Tonight we run through tracks in set order. We’re also flying without nets. No notes, just memory and intuition. Neville is back, giving us a beat to follow. We try ‘Dock of the Bay’ again and it scrubs up OK this time. After merely ten hours of practice time under our belts, this is as gig-ready as we’re going to get. Bob’s suggests we take note of our amp settings. Unless we’re first up on gig day, there won’t be a soundcheck. After seeing these guys every week for the last month, our after-rehearsal time at the pub has become something I look forward to. Tonight’s excuse for being home late? We have to choose a band name. I offer ‘Mark’s Got A Truck’. It seems we’ll settle on ‘Bobsquad’, in honour of our coach.
The nerves become really obvious as I sit in traffic wondering if I’m going to be late. Yet another lesson learnt. Always leave yourself more time than you need to get to the gig.
The gig venue is the Central Club Hotel, a venue I had been to many times before to see some classic Australian performances. It possesses character and history. We meet the partners, family and friends of band mates. The picture is become clearer. We watch the first band nervously knowing we’re up next. Time to hit the stage. We’ve never had proper sound levels in our rehearsals, just our amps set to our own personal preferences. Tonight we have a mixer, a light show and guys tuning and passing us guitars. The JVM410C, 100 watt Marshall amp is set at more volume than I’d ever played in front of before. Boy, did that thing ring. The Maton really shows its output potential tonight too. I’ve become quite attached to it. Normally it takes the second go at a song for the band to get into the groove. No second chances tonight.
We kick off with ‘Bad Case of Lovin’ You’ and there’s no turning back. We’re getting through songs surprisingly well. Everyone fluffs something but they’re minor glitches. Tom is full of beans and almost in Las Vegas nightclub singer mode. Plugging the LAG GLA 300DC into the front of house, the sound is awesome. Chords strummed with much bottom end, while single string picks were bright. Adjusting to get the perfect sound took no time at all. It is quite the buzz receiving a roar of approval at the end of a song, even if they are friends and family. We launch into our final song, ‘Goodbye Astrid’ and I make a mental note to self … enjoy the moment. We’ve concentrated so hard on getting the songs right, now it’s time to really lap it up. The after-gig feeling is difficult to describe. All I’m thinking is … this is why bands do it! As we crouch over guitar cases packing up, a woman of around 60 years taps us on the shoulder and tells us she really enjoyed the set. We even have a fan … the Warrior experience is complete.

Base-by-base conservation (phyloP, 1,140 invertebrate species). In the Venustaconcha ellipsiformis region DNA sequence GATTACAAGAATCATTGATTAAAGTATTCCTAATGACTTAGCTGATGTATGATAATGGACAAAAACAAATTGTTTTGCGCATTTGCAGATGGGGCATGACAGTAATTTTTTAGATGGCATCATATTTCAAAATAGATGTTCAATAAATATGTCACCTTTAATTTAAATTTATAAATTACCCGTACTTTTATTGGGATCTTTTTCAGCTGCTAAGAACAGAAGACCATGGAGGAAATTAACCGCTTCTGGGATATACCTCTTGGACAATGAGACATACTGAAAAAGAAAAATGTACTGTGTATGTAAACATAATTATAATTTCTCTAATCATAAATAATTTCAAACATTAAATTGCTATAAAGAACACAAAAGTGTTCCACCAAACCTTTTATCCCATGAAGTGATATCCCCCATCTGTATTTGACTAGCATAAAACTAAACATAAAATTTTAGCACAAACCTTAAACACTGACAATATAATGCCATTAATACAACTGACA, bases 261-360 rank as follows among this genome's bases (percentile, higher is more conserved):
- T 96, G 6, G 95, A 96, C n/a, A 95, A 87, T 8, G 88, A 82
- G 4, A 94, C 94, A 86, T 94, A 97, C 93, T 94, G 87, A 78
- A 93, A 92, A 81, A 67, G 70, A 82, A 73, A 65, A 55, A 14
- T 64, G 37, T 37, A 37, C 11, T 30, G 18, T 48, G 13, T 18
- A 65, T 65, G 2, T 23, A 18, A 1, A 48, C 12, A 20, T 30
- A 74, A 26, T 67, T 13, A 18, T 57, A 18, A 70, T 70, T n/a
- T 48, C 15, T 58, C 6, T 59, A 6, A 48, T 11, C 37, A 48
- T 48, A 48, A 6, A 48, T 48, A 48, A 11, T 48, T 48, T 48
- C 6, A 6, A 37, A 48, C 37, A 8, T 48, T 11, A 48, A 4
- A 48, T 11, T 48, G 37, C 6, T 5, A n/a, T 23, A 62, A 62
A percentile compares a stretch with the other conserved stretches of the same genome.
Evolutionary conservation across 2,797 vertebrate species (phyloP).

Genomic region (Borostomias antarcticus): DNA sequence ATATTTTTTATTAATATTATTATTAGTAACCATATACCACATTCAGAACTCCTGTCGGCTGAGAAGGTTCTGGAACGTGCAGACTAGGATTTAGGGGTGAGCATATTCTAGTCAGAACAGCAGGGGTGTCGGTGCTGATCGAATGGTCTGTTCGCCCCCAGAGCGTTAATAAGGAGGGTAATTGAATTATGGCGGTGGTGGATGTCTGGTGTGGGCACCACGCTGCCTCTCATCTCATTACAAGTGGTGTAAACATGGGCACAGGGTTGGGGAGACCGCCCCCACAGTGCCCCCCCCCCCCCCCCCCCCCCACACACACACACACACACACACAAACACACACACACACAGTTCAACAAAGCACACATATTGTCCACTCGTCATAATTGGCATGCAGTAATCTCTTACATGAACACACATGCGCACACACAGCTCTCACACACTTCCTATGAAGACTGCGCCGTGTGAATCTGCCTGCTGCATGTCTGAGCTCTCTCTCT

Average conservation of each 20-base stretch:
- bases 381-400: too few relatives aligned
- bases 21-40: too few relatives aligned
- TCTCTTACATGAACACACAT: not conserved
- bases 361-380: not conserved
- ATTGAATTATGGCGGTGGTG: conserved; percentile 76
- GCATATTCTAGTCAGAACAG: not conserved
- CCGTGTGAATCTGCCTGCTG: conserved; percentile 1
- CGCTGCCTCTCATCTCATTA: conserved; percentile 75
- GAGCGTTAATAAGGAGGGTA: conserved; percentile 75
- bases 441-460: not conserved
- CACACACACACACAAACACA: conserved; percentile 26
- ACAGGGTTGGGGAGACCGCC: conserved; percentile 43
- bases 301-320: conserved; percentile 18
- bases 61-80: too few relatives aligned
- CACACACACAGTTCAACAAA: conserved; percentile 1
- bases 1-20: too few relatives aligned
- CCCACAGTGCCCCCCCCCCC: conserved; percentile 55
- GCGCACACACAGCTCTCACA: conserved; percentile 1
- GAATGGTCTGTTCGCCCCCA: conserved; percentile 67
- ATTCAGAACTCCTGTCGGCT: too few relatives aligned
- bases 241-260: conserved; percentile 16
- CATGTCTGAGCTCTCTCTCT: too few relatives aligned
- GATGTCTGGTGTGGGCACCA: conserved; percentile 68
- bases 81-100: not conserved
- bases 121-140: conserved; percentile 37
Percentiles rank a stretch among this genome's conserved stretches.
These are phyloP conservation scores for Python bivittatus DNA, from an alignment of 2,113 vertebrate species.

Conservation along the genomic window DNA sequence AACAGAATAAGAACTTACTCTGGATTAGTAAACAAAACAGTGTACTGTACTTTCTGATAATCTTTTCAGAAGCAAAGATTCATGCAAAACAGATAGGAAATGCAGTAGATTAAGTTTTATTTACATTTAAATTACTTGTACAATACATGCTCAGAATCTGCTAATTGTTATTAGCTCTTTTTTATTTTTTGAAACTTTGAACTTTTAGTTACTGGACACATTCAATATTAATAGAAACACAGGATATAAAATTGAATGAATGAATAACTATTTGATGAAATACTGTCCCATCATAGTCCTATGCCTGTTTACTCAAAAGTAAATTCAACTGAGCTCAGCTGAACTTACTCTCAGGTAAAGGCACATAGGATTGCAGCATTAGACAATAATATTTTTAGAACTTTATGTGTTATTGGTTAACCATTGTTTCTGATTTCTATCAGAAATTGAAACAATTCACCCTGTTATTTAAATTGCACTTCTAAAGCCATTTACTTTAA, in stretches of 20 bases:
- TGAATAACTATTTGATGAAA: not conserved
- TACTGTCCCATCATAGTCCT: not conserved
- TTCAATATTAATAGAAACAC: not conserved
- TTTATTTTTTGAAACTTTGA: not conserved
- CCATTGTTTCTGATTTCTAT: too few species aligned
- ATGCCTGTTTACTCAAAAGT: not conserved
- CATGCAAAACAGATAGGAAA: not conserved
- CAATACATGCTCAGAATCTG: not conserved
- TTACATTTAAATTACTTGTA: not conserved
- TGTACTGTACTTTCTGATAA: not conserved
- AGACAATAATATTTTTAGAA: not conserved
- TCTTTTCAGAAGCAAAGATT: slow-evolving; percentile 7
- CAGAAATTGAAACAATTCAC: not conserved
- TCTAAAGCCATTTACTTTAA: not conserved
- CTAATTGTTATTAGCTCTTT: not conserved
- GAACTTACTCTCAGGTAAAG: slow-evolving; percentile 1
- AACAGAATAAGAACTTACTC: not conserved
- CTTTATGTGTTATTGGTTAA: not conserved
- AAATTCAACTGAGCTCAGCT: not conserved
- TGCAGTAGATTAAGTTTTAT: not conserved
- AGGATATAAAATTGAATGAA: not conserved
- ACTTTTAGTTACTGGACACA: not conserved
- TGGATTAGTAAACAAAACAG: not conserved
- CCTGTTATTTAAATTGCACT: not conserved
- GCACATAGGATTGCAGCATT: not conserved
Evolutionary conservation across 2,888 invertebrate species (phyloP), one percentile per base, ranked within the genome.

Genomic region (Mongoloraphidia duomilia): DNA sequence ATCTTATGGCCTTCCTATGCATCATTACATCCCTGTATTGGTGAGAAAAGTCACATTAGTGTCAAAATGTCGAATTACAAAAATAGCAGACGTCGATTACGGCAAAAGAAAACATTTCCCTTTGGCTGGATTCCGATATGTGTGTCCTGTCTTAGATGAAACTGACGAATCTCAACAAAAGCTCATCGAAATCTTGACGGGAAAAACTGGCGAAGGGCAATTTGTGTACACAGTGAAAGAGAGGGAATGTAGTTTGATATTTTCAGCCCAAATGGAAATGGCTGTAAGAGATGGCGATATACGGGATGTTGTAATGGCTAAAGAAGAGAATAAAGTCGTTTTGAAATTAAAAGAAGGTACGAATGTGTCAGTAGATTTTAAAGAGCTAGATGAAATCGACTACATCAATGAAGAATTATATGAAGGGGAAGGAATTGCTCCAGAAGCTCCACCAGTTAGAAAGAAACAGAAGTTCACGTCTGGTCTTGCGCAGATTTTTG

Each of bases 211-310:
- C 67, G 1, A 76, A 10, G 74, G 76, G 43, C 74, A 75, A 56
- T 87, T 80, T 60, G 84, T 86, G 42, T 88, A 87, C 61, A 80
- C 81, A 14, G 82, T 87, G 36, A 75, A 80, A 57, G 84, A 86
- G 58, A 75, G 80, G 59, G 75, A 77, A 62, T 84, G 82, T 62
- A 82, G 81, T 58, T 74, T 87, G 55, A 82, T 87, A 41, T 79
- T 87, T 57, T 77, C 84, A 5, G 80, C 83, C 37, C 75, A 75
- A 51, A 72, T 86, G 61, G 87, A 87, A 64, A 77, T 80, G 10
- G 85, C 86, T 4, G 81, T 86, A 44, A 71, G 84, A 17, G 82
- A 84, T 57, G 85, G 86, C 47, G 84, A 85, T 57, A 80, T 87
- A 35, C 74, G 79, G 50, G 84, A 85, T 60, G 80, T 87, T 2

Visit www.weekendwarriors.org.au for info
AFTER THE DUST HAD SETTLED …
I contacted the guys to get their thoughts on being part of the Warriors program.
“I enjoyed the challenge and am a much better person for it. Not only is it a great exercise musically but it is – quite frankly – one of the best team building exercises that I have been a part of. There’s nothing like it. Would I do it again? Yes, and without any hesitation whatsoever.” said our vocalist Tom Ravlic.
Rhythm guitarist Frank Perry had this to offer. “It’s very exciting to hear pleasing sounds that you have produced. It’s even better when you work with others in a band. Everyone in the band had a higher level of competence than me, but it provided me with the incentive to work harder and this is the kind of stimulation I enjoy. It’s really nice to know there are other people out there that have similar interests and motivations. I had a great time.”
“The program encouraged me to consider and play material that I might not normally play, so it broadened my playing style as well as enabling me to improve on my technique. It was great getting to know people from different walks of life that you might not otherwise get the opportunity of meeting,’ said lead guitarist Rob Citroni.
Warrior veteran Neville still gets a kick out of every program. “From somebody who has done the weekend warrior program a few times, I still find it a great buzz, I’ve met all types of people, mechanics, doctors, salesmen, all sorts, but everybody becomes the same within the Warriors. We
all play and love music, how can it go wrong? I cant speak highly enough about this program.”
Bassist Mark Daly liked the discipline involved. “I could play a few tunes and licks at home to a metronome, but could stop whenever I wanted. With a band you don’t have that option, you’ve got to keep going. I liked the structure of the rehearsals too, you got things done.”
Here’s a video of Bobsquad performing Goodbye Astrid at our Weekend Warriors gig.